Senate Budget Committee Chairman Judd Gregg (R-N.H.) praised Bush's focus on discipline and said he would follow "the concepts" of the budget proposal, while adding, "We don't have to follow those programs." Sen. Susan Collins (R-Maine), chairman of the Homeland Security and Governmental Affairs Committee, was more blunt, saying that when it comes to "first responders," the Bush budget "falls short."
The White House expressed confidence that Congress would fall in line at least in terms of the bottom line, much as it did last year. "Are we going to get everything we ask for?" asked Joshua B. Bolten, director of the Office of Management and Budget. "No. . . . But I think we will get a lot of them."
Relying on the nation's stronger economic performance, the Bush budget would increase overall spending by 3.6 percent in the fiscal year starting Oct. 1 and embody a strong commitment to security. An extra 4.8 percent would be devoted to the Defense Department for a cumulative 38.6 percent increase over the past five years, and the Department of Homeland Security would receive almost 7 percent more, much of it coming from a $3-per-flight tax increase on airline tickets. State Department and foreign aid spending would go up 15.7 percent.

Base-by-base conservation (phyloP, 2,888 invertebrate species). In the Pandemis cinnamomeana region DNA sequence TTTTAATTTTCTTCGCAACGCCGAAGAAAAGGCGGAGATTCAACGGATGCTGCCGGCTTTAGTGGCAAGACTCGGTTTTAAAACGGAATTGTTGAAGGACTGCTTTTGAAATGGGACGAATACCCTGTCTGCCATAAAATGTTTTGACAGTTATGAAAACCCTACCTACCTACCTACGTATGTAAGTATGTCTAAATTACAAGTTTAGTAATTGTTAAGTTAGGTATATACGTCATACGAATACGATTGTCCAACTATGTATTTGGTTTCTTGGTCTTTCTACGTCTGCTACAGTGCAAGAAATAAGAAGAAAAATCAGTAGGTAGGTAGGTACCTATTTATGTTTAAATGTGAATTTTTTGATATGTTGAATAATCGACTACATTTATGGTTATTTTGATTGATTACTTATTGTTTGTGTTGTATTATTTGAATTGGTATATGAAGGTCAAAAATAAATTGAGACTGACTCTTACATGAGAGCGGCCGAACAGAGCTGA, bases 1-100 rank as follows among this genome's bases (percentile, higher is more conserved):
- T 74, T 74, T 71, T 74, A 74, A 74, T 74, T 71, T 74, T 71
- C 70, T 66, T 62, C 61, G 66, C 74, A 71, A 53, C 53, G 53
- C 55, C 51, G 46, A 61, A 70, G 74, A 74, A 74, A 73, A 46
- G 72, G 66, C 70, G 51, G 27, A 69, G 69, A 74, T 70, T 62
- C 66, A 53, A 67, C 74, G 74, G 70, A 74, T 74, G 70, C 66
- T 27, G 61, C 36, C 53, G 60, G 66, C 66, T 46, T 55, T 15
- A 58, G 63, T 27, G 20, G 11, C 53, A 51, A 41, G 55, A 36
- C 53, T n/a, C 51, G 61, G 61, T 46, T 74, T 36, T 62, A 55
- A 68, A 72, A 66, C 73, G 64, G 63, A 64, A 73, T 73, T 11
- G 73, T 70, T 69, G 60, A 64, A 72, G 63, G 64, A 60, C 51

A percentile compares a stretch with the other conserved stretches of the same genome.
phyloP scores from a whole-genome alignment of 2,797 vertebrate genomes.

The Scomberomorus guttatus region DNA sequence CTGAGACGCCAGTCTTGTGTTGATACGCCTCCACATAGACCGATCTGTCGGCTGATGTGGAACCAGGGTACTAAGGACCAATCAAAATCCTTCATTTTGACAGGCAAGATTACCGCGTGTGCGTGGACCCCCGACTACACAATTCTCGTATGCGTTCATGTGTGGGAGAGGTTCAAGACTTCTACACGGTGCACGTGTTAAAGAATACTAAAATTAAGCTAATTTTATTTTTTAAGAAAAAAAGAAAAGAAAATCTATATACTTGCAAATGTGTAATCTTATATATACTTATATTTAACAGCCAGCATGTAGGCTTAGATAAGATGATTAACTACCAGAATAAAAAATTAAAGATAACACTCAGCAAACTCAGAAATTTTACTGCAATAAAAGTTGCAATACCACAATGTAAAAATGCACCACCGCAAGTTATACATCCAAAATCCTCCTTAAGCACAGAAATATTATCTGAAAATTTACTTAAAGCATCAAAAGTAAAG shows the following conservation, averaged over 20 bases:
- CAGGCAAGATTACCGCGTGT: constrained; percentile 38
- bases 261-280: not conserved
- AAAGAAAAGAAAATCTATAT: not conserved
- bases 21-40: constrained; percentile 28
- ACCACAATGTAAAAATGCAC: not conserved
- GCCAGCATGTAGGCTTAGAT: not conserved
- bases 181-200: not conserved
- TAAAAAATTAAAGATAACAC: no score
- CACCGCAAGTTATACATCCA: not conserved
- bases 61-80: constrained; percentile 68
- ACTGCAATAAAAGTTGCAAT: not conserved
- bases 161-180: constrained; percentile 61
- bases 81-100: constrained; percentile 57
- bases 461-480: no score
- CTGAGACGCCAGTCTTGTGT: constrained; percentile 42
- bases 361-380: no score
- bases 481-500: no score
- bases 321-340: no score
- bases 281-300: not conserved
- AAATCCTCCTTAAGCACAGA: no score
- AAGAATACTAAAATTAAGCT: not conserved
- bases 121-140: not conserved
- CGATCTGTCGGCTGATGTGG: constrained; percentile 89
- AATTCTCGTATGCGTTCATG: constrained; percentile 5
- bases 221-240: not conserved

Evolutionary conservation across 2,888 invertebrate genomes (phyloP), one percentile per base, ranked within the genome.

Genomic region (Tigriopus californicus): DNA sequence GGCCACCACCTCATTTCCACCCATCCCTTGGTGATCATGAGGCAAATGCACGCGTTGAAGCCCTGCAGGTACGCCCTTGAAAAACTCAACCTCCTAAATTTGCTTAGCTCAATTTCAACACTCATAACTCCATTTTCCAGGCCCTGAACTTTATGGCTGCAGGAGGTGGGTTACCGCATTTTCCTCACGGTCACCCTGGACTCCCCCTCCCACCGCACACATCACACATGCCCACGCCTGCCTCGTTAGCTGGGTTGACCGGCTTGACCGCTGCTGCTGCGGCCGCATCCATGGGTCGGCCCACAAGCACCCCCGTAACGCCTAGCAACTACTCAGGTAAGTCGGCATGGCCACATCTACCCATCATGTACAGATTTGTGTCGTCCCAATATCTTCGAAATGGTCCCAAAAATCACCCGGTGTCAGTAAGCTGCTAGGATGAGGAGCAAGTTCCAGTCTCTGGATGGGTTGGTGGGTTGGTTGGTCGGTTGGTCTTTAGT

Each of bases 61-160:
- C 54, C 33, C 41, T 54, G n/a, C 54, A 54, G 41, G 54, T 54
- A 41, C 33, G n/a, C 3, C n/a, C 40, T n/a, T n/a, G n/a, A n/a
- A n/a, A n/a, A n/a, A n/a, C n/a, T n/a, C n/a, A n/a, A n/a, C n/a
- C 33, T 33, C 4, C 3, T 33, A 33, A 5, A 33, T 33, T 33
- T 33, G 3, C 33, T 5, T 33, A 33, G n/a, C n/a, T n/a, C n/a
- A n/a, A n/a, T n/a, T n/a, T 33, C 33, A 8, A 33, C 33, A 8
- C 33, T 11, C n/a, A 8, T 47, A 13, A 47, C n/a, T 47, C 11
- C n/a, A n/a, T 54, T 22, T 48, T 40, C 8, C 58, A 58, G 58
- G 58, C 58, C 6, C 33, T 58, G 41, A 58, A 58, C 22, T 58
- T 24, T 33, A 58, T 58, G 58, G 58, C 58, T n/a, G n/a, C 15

To offset those increases, the rest of the discretionary budget would fall almost 1 percent, with programs for health, education, the environment, farming and housing taking the biggest hits. Nine of the 15 Cabinet departments would lose funding, including Housing and Urban Development (11.5 percent), Agriculture (9.6 percent), and Transportation (6.7 percent).